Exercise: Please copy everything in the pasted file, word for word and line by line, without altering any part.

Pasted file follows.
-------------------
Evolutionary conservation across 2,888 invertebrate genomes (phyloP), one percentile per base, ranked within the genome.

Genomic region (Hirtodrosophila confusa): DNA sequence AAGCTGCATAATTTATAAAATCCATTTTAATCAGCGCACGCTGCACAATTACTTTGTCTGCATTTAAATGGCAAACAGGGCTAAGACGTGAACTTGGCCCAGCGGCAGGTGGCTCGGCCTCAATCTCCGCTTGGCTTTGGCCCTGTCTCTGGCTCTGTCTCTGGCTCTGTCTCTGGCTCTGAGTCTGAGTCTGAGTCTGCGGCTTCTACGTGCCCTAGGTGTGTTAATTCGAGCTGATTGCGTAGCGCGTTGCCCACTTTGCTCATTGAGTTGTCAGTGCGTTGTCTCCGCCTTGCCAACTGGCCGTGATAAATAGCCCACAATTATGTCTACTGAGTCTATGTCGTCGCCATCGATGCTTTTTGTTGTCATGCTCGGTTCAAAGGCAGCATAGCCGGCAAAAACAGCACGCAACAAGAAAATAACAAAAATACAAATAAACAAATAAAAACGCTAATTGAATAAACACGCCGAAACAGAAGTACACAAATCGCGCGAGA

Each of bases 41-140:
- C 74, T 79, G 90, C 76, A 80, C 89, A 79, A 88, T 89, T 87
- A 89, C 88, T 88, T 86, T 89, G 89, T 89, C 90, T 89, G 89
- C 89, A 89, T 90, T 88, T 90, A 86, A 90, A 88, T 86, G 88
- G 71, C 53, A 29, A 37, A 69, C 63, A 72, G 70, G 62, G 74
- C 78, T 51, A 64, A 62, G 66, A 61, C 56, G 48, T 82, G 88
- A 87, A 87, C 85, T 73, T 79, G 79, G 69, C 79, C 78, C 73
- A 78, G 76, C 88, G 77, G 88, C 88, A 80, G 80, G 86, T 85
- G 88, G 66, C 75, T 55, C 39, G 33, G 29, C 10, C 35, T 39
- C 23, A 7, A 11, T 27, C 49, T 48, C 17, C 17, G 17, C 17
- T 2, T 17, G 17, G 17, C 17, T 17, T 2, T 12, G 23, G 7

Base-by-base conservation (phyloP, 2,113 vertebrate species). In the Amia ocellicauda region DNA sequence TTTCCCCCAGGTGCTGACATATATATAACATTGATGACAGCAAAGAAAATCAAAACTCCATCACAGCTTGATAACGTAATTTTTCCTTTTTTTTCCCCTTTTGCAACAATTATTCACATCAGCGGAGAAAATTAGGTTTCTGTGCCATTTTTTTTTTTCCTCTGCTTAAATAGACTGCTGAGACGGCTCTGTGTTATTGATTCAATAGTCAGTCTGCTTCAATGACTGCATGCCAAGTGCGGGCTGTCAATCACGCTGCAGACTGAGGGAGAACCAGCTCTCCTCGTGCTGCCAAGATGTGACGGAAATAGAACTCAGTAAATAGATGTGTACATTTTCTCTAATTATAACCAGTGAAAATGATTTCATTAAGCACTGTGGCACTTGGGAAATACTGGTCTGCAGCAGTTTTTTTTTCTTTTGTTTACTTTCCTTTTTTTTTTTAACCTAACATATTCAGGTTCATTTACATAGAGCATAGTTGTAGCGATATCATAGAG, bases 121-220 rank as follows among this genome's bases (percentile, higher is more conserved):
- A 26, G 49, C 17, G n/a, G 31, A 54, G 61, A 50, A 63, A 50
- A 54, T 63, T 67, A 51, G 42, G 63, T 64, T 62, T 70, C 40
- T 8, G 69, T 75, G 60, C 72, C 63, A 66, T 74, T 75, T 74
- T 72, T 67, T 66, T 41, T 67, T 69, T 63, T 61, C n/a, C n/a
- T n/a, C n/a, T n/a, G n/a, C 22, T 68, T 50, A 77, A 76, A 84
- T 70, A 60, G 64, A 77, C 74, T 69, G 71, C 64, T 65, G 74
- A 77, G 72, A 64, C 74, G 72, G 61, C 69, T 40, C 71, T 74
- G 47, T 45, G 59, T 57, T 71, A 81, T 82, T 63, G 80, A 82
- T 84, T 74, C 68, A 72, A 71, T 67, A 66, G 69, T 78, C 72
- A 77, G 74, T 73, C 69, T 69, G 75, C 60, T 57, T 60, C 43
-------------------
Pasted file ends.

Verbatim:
Evolutionary conservation across 2,888 invertebrate genomes (phyloP), one percentile per base, ranked within the genome.

Genomic region (Hirtodrosophila confusa): DNA sequence AAGCTGCATAATTTATAAAATCCATTTTAATCAGCGCACGCTGCACAATTACTTTGTCTGCATTTAAATGGCAAACAGGGCTAAGACGTGAACTTGGCCCAGCGGCAGGTGGCTCGGCCTCAATCTCCGCTTGGCTTTGGCCCTGTCTCTGGCTCTGTCTCTGGCTCTGTCTCTGGCTCTGAGTCTGAGTCTGAGTCTGCGGCTTCTACGTGCCCTAGGTGTGTTAATTCGAGCTGATTGCGTAGCGCGTTGCCCACTTTGCTCATTGAGTTGTCAGTGCGTTGTCTCCGCCTTGCCAACTGGCCGTGATAAATAGCCCACAATTATGTCTACTGAGTCTATGTCGTCGCCATCGATGCTTTTTGTTGTCATGCTCGGTTCAAAGGCAGCATAGCCGGCAAAAACAGCACGCAACAAGAAAATAACAAAAATACAAATAAACAAATAAAAACGCTAATTGAATAAACACGCCGAAACAGAAGTACACAAATCGCGCGAGA

Each of bases 41-140:
- C 74, T 79, G 90, C 76, A 80, C 89, A 79, A 88, T 89, T 87
- A 89, C 88, T 88, T 86, T 89, G 89, T 89, C 90, T 89, G 89
- C 89, A 89, T 90, T 88, T 90, A 86, A 90, A 88, T 86, G 88
- G 71, C 53, A 29, A 37, A 69, C 63, A 72, G 70, G 62, G 74
- C 78, T 51, A 64, A 62, G 66, A 61, C 56, G 48, T 82, G 88
- A 87, A 87, C 85, T 73, T 79, G 79, G 69, C 79, C 78, C 73
- A 78, G 76, C 88, G 77, G 88, C 88, A 80, G 80, G 86, T 85
- G 88, G 66, C 75, T 55, C 39, G 33, G 29, C 10, C 35, T 39
- C 23, A 7, A 11, T 27, C 49, T 48, C 17, C 17, G 17, C 17
- T 2, T 17, G 17, G 17, C 17, T 17, T 2, T 12, G 23, G 7

Base-by-base conservation (phyloP, 2,113 vertebrate species). In the Amia ocellicauda region DNA sequence TTTCCCCCAGGTGCTGACATATATATAACATTGATGACAGCAAAGAAAATCAAAACTCCATCACAGCTTGATAACGTAATTTTTCCTTTTTTTTCCCCTTTTGCAACAATTATTCACATCAGCGGAGAAAATTAGGTTTCTGTGCCATTTTTTTTTTTCCTCTGCTTAAATAGACTGCTGAGACGGCTCTGTGTTATTGATTCAATAGTCAGTCTGCTTCAATGACTGCATGCCAAGTGCGGGCTGTCAATCACGCTGCAGACTGAGGGAGAACCAGCTCTCCTCGTGCTGCCAAGATGTGACGGAAATAGAACTCAGTAAATAGATGTGTACATTTTCTCTAATTATAACCAGTGAAAATGATTTCATTAAGCACTGTGGCACTTGGGAAATACTGGTCTGCAGCAGTTTTTTTTTCTTTTGTTTACTTTCCTTTTTTTTTTTAACCTAACATATTCAGGTTCATTTACATAGAGCATAGTTGTAGCGATATCATAGAG, bases 121-220 rank as follows among this genome's bases (percentile, higher is more conserved):
- A 26, G 49, C 17, G n/a, G 31, A 54, G 61, A 50, A 63, A 50
- A 54, T 63, T 67, A 51, G 42, G 63, T 64, T 62, T 70, C 40
- T 8, G 69, T 75, G 60, C 72, C 63, A 66, T 74, T 75, T 74
- T 72, T 67, T 66, T 41, T 67, T 69, T 63, T 61, C n/a, C n/a
- T n/a, C n/a, T n/a, G n/a, C 22, T 68, T 50, A 77, A 76, A 84
- T 70, A 60, G 64, A 77, C 74, T 69, G 71, C 64, T 65, G 74
- A 77, G 72, A 64, C 74, G 72, G 61, C 69, T 40, C 71, T 74
- G 47, T 45, G 59, T 57, T 71, A 81, T 82, T 63, G 80, A 82
- T 84, T 74, C 68, A 72, A 71, T 67, A 66, G 69, T 78, C 72
- A 77, G 74, T 73, C 69, T 69, G 75, C 60, T 57, T 60, C 43